Share this article

​​'Crime? JHB's safer than Nairobi'​
​​​George OgolaKenyan​ visitor George Ogola was an anxious man as he flew into Johannesburg, a city he imagined to be teeming with criminals ready to pounce on unsuspecting foreigners like himself. Today, he's changed his mind. "There's a huge gap between the coverage of Johannesburg in the international media and my actual experience of the city," says Ogola, a journalist studying at the University of the Witwatersrand.

Before he'd even set foot in Johannesburg, Ogola wrote a critical article about the city in the London-based weekly, NewsAfrica. In the article, he expressed his apprehension of Johannesburg, its xenophobia, erratic president and the Aids scourge. Today, he readily admits that his impression of Jo'burg then had been gleaned from the media. He chuckles with embarrassment as he recalls his initial impression of Jo'burg.

"I felt scared and suspicious of everybody. Now I know that the media coverage of crime in Johannesburg is exaggerated. Even the Central Business District is a lot safer than it's made out to be. We need to deconstruct the crime myth."

Ogola is particularly impressed by the infrastructure of the place he fondly calls Jozy. "It is more developed than the east African cities of Nairobi, Mombasa, Kampala and Dar es Salaam." He has settled in Parktown, which he describes as "serene and quiet."

For Ogola, Jo'burg is a melting pot of cultures. "There's no tribalism or ethnicity, but race remains a sensitive issue." He raves about night-life in Jo'burg. "The city really comes alive at night. The irony is that places known to be dangerous offer the best entertainment," Ogola adds, pointing to Yeoville as an example. He marvels particularly at the racial mix one finds in the hot spots of Yeoville. He is particularly complimentary of Rocky Street, which he describes as "one big party." He singles out Tandos as the best joint in the area, catering for all tastes. "Lovers of reggae music can have a jol upstairs and those who prefer kwaito, hip hop or house music are catered for downstairs." He also recommends other clubs in the area, which cater for more mature audiences by playing soft soothing ballads and jazz.

Ogola is full of praise for the movie industry in Jo'burg. "One gets to see movies within weeks of their release in the USA." For Ogola, the high number of movie houses in Jo'burg means that movie-goers have a broader choice of movies to watch.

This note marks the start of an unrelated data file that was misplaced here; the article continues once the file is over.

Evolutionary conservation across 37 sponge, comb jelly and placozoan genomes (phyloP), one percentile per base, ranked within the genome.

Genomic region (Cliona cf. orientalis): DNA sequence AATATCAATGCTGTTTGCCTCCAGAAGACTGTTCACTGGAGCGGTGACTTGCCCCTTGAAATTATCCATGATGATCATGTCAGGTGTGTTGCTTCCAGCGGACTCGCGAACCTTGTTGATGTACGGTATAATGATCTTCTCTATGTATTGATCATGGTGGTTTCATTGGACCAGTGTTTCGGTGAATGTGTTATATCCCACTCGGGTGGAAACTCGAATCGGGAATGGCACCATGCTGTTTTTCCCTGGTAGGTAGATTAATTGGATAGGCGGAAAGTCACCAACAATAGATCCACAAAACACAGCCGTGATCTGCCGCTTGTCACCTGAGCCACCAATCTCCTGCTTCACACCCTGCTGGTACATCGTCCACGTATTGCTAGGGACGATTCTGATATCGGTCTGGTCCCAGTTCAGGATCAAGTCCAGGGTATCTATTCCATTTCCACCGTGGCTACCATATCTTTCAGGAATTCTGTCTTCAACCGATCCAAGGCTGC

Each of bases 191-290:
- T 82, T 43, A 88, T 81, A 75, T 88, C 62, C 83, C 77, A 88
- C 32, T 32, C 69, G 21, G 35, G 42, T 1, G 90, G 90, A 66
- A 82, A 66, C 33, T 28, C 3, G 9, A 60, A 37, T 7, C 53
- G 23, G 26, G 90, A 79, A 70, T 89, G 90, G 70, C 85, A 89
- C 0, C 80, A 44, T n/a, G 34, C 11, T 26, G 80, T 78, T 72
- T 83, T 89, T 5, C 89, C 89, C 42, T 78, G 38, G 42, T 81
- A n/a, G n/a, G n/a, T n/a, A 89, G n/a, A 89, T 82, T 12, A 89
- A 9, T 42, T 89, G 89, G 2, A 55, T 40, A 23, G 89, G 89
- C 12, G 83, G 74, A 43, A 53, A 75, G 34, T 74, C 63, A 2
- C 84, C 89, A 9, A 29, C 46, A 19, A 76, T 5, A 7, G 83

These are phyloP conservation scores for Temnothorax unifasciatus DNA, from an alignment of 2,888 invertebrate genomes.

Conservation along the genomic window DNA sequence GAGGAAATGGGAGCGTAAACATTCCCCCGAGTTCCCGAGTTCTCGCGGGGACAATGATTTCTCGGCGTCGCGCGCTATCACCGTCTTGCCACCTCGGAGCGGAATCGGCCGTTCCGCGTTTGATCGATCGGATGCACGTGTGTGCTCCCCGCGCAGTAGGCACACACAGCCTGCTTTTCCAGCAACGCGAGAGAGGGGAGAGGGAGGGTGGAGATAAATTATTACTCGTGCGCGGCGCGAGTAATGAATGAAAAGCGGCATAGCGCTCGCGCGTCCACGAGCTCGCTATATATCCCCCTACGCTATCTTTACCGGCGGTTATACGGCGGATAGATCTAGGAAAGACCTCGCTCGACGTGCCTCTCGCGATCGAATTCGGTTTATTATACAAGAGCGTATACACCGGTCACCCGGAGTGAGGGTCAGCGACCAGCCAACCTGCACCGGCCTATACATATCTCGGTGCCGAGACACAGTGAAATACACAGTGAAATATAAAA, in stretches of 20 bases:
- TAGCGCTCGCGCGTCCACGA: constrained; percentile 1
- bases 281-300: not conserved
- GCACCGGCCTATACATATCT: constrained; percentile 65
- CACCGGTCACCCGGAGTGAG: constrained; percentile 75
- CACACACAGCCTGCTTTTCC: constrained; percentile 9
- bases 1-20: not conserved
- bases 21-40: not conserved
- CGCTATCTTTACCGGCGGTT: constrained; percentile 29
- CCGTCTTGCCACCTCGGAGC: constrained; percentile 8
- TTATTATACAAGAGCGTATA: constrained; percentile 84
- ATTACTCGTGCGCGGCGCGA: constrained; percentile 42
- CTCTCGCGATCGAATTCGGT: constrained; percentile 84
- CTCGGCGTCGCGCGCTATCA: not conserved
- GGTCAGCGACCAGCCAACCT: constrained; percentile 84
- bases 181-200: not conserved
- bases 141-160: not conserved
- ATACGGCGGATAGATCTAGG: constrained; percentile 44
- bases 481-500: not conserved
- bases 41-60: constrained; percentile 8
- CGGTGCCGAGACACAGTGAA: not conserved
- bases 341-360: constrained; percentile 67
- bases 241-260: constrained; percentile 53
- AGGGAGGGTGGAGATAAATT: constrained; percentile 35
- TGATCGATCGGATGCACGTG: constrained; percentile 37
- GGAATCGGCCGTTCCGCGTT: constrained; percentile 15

He considers Johannesburg to be culturally vibrant, although he believes that more can be done to promote theatre. He is particularly disappointed by the decline of the Market Theatre in downtown Jo'burg. "In Kenya, the Market Theatre is known as the vanguard of South African, and by extension, African theatre. I was really looking forward to experiencing the vibrancy of the place. But I feel let down. For example, on Friday evenings, the Market precinct does not feel as lively as it should. You only see a couple of people lazing about," adds Ogola. Dramatizing his point, he concludes by saying provocatively that "theatrically speaking, apartheid was better than democracy."

Despite media reports of widespread xenophobia, his stay in Johannesburg has been incident-free. Ogola points out that he has not experienced any xenophobia. People sometimes misconstrue ignorance for xenophobia. He considers poor and illiterate people to be particularly prone to displaying this kind of ignorance. He describes the problems he has had to deal with as "problems of convenience - like when you meet a taxi driver who can't speak English."

He relates problems foreigners have in communicating with taxi operators. "I once waved down taxis but they all kept passing. That was before I learnt the use of finger signs." Ogola is particularly amused by the use of an index finger to stop taxis driving to the city centre. "In my country, pointing a finger like that would be an insult. You'd be beaten up for doing that."

He is thankful that Jo'burg taxis are not painted in extremely bright colours so popular with the 'matatus' of Nairobi. "The taxi industry in Nairobi is mad enough as it is. Using bright distasteful colours only adds to the madness. Thankfully, Jo'burg taxis have toned down colours that give an illusion of sanity."

Ogola can't help but notice some similarities between the two cities. He is particularly struck by the way the escort industry in Jo'burg is thriving. "As in Nairobi, prostitutes prowl many streets of Jo'burg at night. I guess this is the side effects of urbanisation," he observes.

Ogola is full of praise for Wits University, in particular its facilities, and the cultural mix of its student intake. He considers the institution to be rich in culture and academically inspiring. Judging from his impression of Jo'burg, Ogola is not in a hurry to leave the city anytime soon.​